Of course, chemists can also build liquid fuels directly, either via electricity or the application of high heat and pressure. For example, Bocarsly's lab has created an electrochemical cell that uses electricity to knit CO2 and hydrogen into methanol, the simplest liquid hydrocarbon. And chemist Nate Lewis of the U.S. Department of Energy's (DoE) Joint Center for Artificial Photosynthesis in Pasadena, Calif., is trying to create an entirely man-made version of a plant's food-making process. It remains to be seen whether bio-based systems like Liao's can deliver a more efficient method of storing electricity as liquid fuel. "If the authors had provided information on the currents used and the voltage dropped across the cell, one could calculate an energy-conversion efficiency," Bocarsly notes.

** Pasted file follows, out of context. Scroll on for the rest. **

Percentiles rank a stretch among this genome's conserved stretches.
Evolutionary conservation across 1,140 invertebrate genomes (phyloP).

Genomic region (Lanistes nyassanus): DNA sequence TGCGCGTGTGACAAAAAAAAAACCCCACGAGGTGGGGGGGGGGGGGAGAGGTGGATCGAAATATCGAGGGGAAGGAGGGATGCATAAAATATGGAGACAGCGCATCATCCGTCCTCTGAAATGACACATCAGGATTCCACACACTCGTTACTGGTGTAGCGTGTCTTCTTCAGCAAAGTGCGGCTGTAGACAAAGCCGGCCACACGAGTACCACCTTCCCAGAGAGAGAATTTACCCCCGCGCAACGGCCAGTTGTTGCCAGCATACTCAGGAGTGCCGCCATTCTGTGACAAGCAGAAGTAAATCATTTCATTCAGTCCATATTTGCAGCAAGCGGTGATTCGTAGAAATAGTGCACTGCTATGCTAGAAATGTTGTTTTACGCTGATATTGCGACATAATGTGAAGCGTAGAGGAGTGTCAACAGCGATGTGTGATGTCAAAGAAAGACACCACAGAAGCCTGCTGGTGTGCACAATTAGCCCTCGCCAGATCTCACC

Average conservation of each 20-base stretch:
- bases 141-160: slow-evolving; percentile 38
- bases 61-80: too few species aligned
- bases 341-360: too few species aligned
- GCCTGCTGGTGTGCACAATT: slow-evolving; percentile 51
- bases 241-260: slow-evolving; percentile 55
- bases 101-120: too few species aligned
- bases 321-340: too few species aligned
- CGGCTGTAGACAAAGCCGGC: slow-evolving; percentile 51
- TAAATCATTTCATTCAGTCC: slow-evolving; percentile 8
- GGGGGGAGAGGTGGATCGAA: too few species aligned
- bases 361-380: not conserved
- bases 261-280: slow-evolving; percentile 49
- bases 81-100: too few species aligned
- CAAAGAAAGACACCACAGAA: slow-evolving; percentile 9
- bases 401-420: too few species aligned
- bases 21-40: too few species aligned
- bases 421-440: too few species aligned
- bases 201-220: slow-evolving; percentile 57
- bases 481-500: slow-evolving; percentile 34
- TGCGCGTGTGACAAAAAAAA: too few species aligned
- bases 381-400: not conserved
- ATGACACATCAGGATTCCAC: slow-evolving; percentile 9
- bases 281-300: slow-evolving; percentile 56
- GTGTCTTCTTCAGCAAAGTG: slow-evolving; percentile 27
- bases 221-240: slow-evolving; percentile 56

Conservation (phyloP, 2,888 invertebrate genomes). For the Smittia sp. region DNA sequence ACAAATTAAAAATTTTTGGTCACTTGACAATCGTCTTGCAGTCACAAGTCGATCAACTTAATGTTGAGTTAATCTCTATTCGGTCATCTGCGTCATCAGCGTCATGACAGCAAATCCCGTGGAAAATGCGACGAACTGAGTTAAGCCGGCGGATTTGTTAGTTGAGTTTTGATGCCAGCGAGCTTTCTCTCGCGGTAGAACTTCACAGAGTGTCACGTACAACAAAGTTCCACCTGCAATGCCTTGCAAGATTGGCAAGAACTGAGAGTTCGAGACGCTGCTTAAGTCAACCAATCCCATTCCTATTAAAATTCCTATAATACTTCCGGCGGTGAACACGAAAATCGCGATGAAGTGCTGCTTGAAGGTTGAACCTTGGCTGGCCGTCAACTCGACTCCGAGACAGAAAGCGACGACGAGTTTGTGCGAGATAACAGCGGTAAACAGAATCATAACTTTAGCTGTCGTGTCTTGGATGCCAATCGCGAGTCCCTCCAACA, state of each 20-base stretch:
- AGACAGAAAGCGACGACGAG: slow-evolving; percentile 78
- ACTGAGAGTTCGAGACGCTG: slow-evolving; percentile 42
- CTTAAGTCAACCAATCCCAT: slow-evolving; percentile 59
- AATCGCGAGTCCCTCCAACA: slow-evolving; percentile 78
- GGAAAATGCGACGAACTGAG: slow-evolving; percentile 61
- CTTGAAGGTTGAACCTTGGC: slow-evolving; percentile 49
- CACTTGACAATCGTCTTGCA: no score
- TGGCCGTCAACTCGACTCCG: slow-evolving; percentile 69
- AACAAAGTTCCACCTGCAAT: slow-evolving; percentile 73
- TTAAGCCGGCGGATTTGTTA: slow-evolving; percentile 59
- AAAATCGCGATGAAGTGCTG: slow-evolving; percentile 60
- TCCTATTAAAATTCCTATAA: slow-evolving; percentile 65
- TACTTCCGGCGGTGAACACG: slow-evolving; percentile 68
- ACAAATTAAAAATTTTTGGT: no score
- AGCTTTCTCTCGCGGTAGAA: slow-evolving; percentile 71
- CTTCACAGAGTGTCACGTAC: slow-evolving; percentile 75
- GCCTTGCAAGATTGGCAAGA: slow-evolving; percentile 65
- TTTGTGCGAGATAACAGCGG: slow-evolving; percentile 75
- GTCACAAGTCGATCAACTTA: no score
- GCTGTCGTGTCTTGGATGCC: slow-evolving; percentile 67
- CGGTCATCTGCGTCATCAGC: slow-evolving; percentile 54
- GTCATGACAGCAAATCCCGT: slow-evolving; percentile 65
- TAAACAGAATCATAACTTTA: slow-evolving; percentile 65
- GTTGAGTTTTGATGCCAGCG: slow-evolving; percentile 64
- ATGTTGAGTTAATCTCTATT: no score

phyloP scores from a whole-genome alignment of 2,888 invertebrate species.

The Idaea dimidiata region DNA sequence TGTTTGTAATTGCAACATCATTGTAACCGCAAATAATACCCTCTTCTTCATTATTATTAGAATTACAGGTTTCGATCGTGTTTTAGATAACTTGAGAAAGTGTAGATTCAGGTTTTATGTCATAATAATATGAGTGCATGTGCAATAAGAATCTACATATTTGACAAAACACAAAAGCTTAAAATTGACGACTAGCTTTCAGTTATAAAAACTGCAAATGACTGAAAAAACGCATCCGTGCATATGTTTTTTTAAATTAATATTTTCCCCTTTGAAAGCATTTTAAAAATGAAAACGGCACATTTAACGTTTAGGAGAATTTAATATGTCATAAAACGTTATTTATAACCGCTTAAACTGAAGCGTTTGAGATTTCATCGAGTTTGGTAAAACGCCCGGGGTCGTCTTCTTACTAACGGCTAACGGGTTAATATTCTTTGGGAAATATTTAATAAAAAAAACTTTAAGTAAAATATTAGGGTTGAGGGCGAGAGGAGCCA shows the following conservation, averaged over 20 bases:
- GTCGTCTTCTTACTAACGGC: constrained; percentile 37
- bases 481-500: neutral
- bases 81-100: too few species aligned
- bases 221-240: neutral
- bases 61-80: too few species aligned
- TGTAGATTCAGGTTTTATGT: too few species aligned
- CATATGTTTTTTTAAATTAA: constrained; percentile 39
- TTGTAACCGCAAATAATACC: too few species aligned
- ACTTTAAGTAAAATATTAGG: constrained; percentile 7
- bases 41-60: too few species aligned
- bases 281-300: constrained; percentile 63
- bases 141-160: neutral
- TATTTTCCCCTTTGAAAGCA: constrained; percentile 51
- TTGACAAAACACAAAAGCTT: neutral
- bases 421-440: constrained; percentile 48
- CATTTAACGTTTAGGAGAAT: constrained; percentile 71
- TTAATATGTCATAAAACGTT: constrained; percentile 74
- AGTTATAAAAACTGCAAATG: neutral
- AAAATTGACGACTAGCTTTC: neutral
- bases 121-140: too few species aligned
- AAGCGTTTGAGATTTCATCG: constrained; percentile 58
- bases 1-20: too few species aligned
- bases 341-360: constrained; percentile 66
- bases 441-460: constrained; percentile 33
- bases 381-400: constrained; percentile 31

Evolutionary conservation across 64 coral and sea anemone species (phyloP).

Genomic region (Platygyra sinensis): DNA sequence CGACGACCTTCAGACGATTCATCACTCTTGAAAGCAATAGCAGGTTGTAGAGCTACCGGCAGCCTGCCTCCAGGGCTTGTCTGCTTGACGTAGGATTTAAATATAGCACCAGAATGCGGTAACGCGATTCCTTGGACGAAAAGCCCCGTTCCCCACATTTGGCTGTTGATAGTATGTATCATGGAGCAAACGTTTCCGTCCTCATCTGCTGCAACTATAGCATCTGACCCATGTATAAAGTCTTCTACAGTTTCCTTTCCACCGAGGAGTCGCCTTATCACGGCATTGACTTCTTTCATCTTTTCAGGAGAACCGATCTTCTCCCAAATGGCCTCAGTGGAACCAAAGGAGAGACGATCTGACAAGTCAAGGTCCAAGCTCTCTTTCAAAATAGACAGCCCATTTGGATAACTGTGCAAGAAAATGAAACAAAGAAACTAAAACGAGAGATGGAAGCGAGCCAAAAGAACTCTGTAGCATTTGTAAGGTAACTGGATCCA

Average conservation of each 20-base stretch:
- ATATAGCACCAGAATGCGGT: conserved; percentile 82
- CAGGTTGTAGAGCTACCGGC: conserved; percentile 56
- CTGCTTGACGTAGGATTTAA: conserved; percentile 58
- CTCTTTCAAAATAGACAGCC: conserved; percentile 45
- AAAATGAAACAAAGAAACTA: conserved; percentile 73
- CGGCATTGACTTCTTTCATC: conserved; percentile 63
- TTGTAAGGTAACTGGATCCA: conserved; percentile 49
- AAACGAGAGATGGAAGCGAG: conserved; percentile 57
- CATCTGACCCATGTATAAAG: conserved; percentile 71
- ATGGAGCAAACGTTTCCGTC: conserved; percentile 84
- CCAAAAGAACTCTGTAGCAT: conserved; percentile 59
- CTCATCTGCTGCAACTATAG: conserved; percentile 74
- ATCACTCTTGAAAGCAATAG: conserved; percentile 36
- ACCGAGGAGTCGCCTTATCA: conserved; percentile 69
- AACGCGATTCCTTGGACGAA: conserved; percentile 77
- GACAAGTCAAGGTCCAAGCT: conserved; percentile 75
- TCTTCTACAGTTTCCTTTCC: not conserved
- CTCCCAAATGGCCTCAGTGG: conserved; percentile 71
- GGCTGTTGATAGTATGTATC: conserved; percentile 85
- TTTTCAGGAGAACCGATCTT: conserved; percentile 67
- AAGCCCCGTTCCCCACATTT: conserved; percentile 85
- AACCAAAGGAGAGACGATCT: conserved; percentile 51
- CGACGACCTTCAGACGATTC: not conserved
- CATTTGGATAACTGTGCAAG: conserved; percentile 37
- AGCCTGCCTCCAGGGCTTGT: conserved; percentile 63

But the novel bioreactor and its electrofuel demonstrate a proof of principle—one that is also being demonstrated with microbes that can use electricity directly. "We now know it's going to work," says Eric Toone, deputy director of the DoE's Advanced Research Projects Agency–Energy, which funded the research in the hopes of displacing fossil fuels with such electrofuels. "Now we have to ask the harder question: Will it matter?" In fact, the electrofuel process will only matter if it can efficiently deliver liquid fuels from electricity on a large scale at low cost. As it stands, Liao's hybrid process breaks down after about 80 hours, perhaps due to R. eutropha's genetic instability, susceptibility to butanol poisoning or other factors. As to whether electrofuels will ultimately have an impact, Toone says, "We don't know the answer."